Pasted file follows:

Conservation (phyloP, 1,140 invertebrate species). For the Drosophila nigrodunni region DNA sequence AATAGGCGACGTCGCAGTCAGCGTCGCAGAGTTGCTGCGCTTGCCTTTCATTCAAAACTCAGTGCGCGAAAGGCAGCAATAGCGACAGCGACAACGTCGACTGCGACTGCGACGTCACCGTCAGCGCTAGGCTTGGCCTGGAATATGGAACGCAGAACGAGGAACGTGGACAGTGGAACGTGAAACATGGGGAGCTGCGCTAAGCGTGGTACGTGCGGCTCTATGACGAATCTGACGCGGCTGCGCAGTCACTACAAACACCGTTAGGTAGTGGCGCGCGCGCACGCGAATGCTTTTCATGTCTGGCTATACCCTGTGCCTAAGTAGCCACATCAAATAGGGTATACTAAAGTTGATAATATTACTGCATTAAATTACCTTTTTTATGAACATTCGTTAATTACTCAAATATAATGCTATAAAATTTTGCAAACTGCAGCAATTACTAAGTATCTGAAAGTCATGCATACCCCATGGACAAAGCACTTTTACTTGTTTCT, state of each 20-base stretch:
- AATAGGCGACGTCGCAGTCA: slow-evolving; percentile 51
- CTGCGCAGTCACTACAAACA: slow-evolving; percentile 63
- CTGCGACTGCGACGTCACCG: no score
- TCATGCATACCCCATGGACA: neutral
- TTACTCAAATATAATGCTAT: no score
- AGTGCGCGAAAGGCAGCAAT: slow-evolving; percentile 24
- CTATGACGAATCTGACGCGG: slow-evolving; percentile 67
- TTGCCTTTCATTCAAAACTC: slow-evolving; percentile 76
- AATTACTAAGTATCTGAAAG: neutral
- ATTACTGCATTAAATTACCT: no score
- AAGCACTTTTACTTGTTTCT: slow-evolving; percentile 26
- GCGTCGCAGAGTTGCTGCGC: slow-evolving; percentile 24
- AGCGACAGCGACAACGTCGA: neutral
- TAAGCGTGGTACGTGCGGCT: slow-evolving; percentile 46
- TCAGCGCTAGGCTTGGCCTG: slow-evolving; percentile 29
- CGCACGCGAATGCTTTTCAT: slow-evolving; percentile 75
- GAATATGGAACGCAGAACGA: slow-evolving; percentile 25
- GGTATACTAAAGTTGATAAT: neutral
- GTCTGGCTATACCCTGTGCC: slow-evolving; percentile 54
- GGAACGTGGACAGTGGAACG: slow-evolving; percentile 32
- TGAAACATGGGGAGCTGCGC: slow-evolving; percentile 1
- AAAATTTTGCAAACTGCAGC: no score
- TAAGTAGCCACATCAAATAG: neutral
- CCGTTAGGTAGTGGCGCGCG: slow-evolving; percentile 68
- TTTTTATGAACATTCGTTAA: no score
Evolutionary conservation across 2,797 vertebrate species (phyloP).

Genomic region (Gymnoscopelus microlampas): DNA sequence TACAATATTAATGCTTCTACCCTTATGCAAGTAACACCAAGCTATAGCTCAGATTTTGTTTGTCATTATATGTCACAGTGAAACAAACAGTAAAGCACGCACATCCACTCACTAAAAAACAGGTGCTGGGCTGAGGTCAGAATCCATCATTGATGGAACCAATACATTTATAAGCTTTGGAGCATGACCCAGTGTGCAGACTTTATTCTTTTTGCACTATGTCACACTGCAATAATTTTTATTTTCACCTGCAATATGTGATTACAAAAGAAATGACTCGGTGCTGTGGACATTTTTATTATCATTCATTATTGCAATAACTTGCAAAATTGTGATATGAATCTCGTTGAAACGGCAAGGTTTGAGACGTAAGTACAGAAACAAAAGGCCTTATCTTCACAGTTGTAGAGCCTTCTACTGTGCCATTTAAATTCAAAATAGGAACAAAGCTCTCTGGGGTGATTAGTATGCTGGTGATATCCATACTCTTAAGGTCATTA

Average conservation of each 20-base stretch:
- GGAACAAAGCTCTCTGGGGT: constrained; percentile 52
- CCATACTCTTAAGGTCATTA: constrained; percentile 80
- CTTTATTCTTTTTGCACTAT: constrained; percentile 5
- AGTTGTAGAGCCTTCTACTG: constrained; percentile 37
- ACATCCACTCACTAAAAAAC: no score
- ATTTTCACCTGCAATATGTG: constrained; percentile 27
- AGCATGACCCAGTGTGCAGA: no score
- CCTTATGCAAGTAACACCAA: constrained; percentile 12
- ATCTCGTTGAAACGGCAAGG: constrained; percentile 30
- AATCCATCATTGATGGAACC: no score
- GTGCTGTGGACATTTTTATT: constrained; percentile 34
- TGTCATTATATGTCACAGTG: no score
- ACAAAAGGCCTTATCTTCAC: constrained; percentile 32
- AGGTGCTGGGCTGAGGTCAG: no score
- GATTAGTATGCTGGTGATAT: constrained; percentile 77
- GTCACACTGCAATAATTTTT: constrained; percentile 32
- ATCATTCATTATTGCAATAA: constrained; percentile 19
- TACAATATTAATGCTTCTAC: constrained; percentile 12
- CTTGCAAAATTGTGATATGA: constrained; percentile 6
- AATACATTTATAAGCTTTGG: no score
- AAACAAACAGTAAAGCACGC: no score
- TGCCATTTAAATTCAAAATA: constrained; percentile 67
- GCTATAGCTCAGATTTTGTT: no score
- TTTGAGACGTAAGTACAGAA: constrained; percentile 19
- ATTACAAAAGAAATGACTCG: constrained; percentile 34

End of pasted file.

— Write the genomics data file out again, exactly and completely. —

Conservation (phyloP, 1,140 invertebrate species). For the Drosophila nigrodunni region DNA sequence AATAGGCGACGTCGCAGTCAGCGTCGCAGAGTTGCTGCGCTTGCCTTTCATTCAAAACTCAGTGCGCGAAAGGCAGCAATAGCGACAGCGACAACGTCGACTGCGACTGCGACGTCACCGTCAGCGCTAGGCTTGGCCTGGAATATGGAACGCAGAACGAGGAACGTGGACAGTGGAACGTGAAACATGGGGAGCTGCGCTAAGCGTGGTACGTGCGGCTCTATGACGAATCTGACGCGGCTGCGCAGTCACTACAAACACCGTTAGGTAGTGGCGCGCGCGCACGCGAATGCTTTTCATGTCTGGCTATACCCTGTGCCTAAGTAGCCACATCAAATAGGGTATACTAAAGTTGATAATATTACTGCATTAAATTACCTTTTTTATGAACATTCGTTAATTACTCAAATATAATGCTATAAAATTTTGCAAACTGCAGCAATTACTAAGTATCTGAAAGTCATGCATACCCCATGGACAAAGCACTTTTACTTGTTTCT, state of each 20-base stretch:
- AATAGGCGACGTCGCAGTCA: slow-evolving; percentile 51
- CTGCGCAGTCACTACAAACA: slow-evolving; percentile 63
- CTGCGACTGCGACGTCACCG: no score
- TCATGCATACCCCATGGACA: neutral
- TTACTCAAATATAATGCTAT: no score
- AGTGCGCGAAAGGCAGCAAT: slow-evolving; percentile 24
- CTATGACGAATCTGACGCGG: slow-evolving; percentile 67
- TTGCCTTTCATTCAAAACTC: slow-evolving; percentile 76
- AATTACTAAGTATCTGAAAG: neutral
- ATTACTGCATTAAATTACCT: no score
- AAGCACTTTTACTTGTTTCT: slow-evolving; percentile 26
- GCGTCGCAGAGTTGCTGCGC: slow-evolving; percentile 24
- AGCGACAGCGACAACGTCGA: neutral
- TAAGCGTGGTACGTGCGGCT: slow-evolving; percentile 46
- TCAGCGCTAGGCTTGGCCTG: slow-evolving; percentile 29
- CGCACGCGAATGCTTTTCAT: slow-evolving; percentile 75
- GAATATGGAACGCAGAACGA: slow-evolving; percentile 25
- GGTATACTAAAGTTGATAAT: neutral
- GTCTGGCTATACCCTGTGCC: slow-evolving; percentile 54
- GGAACGTGGACAGTGGAACG: slow-evolving; percentile 32
- TGAAACATGGGGAGCTGCGC: slow-evolving; percentile 1
- AAAATTTTGCAAACTGCAGC: no score
- TAAGTAGCCACATCAAATAG: neutral
- CCGTTAGGTAGTGGCGCGCG: slow-evolving; percentile 68
- TTTTTATGAACATTCGTTAA: no score
Evolutionary conservation across 2,797 vertebrate species (phyloP).

Genomic region (Gymnoscopelus microlampas): DNA sequence TACAATATTAATGCTTCTACCCTTATGCAAGTAACACCAAGCTATAGCTCAGATTTTGTTTGTCATTATATGTCACAGTGAAACAAACAGTAAAGCACGCACATCCACTCACTAAAAAACAGGTGCTGGGCTGAGGTCAGAATCCATCATTGATGGAACCAATACATTTATAAGCTTTGGAGCATGACCCAGTGTGCAGACTTTATTCTTTTTGCACTATGTCACACTGCAATAATTTTTATTTTCACCTGCAATATGTGATTACAAAAGAAATGACTCGGTGCTGTGGACATTTTTATTATCATTCATTATTGCAATAACTTGCAAAATTGTGATATGAATCTCGTTGAAACGGCAAGGTTTGAGACGTAAGTACAGAAACAAAAGGCCTTATCTTCACAGTTGTAGAGCCTTCTACTGTGCCATTTAAATTCAAAATAGGAACAAAGCTCTCTGGGGTGATTAGTATGCTGGTGATATCCATACTCTTAAGGTCATTA

Average conservation of each 20-base stretch:
- GGAACAAAGCTCTCTGGGGT: constrained; percentile 52
- CCATACTCTTAAGGTCATTA: constrained; percentile 80
- CTTTATTCTTTTTGCACTAT: constrained; percentile 5
- AGTTGTAGAGCCTTCTACTG: constrained; percentile 37
- ACATCCACTCACTAAAAAAC: no score
- ATTTTCACCTGCAATATGTG: constrained; percentile 27
- AGCATGACCCAGTGTGCAGA: no score
- CCTTATGCAAGTAACACCAA: constrained; percentile 12
- ATCTCGTTGAAACGGCAAGG: constrained; percentile 30
- AATCCATCATTGATGGAACC: no score
- GTGCTGTGGACATTTTTATT: constrained; percentile 34
- TGTCATTATATGTCACAGTG: no score
- ACAAAAGGCCTTATCTTCAC: constrained; percentile 32
- AGGTGCTGGGCTGAGGTCAG: no score
- GATTAGTATGCTGGTGATAT: constrained; percentile 77
- GTCACACTGCAATAATTTTT: constrained; percentile 32
- ATCATTCATTATTGCAATAA: constrained; percentile 19
- TACAATATTAATGCTTCTAC: constrained; percentile 12
- CTTGCAAAATTGTGATATGA: constrained; percentile 6
- AATACATTTATAAGCTTTGG: no score
- AAACAAACAGTAAAGCACGC: no score
- TGCCATTTAAATTCAAAATA: constrained; percentile 67
- GCTATAGCTCAGATTTTGTT: no score
- TTTGAGACGTAAGTACAGAA: constrained; percentile 19
- ATTACAAAAGAAATGACTCG: constrained; percentile 34